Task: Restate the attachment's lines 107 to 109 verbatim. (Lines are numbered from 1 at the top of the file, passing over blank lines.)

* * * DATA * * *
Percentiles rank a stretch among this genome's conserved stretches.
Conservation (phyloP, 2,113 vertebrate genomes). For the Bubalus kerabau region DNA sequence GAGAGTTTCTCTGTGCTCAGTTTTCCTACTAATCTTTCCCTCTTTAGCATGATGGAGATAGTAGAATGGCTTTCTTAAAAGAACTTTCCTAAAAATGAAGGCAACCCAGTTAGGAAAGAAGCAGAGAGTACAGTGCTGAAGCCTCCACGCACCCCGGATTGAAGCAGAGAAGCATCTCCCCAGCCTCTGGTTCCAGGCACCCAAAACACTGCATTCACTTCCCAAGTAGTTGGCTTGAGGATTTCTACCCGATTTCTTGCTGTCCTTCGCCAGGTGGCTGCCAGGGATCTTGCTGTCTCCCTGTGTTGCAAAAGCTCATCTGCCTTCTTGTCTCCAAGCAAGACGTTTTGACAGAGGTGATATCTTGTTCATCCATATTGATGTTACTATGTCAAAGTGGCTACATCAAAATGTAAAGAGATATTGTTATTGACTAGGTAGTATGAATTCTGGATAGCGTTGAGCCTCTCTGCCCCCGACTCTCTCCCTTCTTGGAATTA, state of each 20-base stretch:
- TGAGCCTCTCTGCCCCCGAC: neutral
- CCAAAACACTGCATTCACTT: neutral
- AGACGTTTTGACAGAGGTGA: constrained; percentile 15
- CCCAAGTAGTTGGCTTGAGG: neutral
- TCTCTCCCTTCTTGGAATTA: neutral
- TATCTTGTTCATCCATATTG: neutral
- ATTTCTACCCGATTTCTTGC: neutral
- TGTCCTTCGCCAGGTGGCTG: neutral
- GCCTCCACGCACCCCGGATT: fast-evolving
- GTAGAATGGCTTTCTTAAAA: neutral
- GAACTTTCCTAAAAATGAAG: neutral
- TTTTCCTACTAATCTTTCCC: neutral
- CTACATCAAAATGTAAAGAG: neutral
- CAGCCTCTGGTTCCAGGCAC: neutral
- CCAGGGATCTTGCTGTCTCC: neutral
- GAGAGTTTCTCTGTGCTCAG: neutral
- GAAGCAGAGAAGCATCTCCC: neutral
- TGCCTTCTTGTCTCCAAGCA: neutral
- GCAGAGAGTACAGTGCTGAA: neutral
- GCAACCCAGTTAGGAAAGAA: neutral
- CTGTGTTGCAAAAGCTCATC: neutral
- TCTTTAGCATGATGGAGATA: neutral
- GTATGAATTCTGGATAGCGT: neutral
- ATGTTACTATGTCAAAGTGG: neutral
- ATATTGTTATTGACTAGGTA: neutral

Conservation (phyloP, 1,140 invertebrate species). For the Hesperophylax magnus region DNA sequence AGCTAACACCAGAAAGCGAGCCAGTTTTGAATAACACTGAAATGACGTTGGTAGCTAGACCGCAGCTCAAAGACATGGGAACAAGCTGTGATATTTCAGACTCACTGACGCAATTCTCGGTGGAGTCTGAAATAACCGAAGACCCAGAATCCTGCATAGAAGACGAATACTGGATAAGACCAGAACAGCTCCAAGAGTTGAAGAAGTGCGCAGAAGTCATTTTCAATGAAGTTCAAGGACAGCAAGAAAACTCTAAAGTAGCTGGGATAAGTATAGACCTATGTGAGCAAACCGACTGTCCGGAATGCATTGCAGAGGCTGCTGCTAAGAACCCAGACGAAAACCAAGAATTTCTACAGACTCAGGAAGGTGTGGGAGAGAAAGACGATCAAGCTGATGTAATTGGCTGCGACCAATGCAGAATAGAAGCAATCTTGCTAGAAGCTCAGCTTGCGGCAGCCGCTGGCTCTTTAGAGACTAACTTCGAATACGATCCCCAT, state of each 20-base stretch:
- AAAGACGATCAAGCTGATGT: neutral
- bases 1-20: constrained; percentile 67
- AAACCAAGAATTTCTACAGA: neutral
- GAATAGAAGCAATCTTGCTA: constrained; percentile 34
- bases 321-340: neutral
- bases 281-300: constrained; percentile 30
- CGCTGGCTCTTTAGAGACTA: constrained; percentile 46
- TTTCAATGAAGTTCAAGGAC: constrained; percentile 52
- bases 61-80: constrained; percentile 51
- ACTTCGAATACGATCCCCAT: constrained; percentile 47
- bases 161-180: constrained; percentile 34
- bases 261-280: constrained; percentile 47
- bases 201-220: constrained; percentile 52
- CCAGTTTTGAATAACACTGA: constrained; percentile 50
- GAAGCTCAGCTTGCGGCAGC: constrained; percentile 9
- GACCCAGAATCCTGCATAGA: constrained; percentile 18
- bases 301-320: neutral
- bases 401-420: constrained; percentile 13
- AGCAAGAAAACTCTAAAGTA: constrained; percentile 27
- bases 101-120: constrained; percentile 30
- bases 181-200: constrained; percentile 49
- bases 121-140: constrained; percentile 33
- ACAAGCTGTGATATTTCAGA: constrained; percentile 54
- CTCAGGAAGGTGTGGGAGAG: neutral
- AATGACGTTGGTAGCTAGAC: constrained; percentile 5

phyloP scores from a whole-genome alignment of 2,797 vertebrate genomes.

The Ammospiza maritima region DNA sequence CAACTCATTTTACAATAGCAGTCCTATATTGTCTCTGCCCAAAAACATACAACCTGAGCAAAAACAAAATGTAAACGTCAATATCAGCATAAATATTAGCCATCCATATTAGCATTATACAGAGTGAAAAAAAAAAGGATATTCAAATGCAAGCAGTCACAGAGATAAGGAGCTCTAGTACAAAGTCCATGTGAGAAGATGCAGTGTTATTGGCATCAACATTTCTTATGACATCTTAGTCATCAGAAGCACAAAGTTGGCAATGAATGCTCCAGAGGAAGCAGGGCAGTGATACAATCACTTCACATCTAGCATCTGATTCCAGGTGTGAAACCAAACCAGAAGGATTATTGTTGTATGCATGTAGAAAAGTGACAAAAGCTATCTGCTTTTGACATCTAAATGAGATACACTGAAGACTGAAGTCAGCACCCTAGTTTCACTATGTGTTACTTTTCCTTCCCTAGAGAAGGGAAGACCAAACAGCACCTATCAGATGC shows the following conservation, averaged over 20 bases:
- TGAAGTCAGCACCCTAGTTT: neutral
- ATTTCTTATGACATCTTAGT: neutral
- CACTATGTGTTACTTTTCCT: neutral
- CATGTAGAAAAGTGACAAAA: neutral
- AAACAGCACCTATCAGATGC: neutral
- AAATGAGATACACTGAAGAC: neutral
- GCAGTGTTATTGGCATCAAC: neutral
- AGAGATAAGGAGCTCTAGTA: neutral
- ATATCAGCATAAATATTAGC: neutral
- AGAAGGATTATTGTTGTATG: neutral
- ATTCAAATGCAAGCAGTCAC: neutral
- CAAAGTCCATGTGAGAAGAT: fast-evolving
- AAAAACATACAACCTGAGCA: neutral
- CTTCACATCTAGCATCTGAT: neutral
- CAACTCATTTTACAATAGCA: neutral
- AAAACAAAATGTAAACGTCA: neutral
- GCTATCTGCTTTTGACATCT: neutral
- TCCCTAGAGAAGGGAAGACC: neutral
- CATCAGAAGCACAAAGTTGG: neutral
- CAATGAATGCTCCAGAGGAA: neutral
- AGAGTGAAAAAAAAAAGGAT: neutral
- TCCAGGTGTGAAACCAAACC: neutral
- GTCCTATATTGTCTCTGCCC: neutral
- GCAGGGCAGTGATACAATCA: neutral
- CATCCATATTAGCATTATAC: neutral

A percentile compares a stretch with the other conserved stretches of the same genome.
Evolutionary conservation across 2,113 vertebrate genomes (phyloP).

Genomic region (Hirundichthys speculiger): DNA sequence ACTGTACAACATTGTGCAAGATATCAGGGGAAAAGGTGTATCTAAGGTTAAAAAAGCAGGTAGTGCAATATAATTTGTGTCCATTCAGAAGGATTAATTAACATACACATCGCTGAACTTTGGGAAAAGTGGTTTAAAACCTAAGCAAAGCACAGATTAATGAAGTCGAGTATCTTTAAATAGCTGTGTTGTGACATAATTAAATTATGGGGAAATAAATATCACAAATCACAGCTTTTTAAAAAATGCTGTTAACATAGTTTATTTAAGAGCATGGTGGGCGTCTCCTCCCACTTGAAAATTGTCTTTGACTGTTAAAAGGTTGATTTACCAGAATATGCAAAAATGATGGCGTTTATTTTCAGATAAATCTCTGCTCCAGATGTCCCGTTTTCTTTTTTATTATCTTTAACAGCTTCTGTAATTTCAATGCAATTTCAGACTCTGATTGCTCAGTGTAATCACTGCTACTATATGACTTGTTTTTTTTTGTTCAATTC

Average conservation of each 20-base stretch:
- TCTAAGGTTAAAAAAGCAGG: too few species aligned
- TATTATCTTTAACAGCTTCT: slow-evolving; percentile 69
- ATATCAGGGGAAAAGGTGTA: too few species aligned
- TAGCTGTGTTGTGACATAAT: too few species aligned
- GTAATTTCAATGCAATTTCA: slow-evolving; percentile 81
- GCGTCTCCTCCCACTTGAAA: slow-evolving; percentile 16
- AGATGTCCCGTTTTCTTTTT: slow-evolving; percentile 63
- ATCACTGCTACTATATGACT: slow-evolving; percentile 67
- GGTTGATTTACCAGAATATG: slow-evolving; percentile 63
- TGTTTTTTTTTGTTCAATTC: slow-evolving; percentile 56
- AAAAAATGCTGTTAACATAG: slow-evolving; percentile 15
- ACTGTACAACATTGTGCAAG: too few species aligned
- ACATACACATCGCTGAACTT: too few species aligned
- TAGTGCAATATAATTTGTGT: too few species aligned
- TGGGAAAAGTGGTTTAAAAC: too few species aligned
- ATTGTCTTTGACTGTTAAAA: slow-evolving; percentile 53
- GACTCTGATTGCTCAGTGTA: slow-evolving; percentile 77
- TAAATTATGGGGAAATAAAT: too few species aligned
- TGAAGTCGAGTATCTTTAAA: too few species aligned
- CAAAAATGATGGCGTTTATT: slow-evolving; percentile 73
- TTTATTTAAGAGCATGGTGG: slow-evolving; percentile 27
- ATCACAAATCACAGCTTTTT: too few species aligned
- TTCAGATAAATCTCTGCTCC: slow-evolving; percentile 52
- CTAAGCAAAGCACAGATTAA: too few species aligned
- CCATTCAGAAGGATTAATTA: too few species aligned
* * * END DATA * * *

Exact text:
- TTCAGATAAATCTCTGCTCC: slow-evolving; percentile 52
- CTAAGCAAAGCACAGATTAA: too few species aligned
- CCATTCAGAAGGATTAATTA: too few species aligned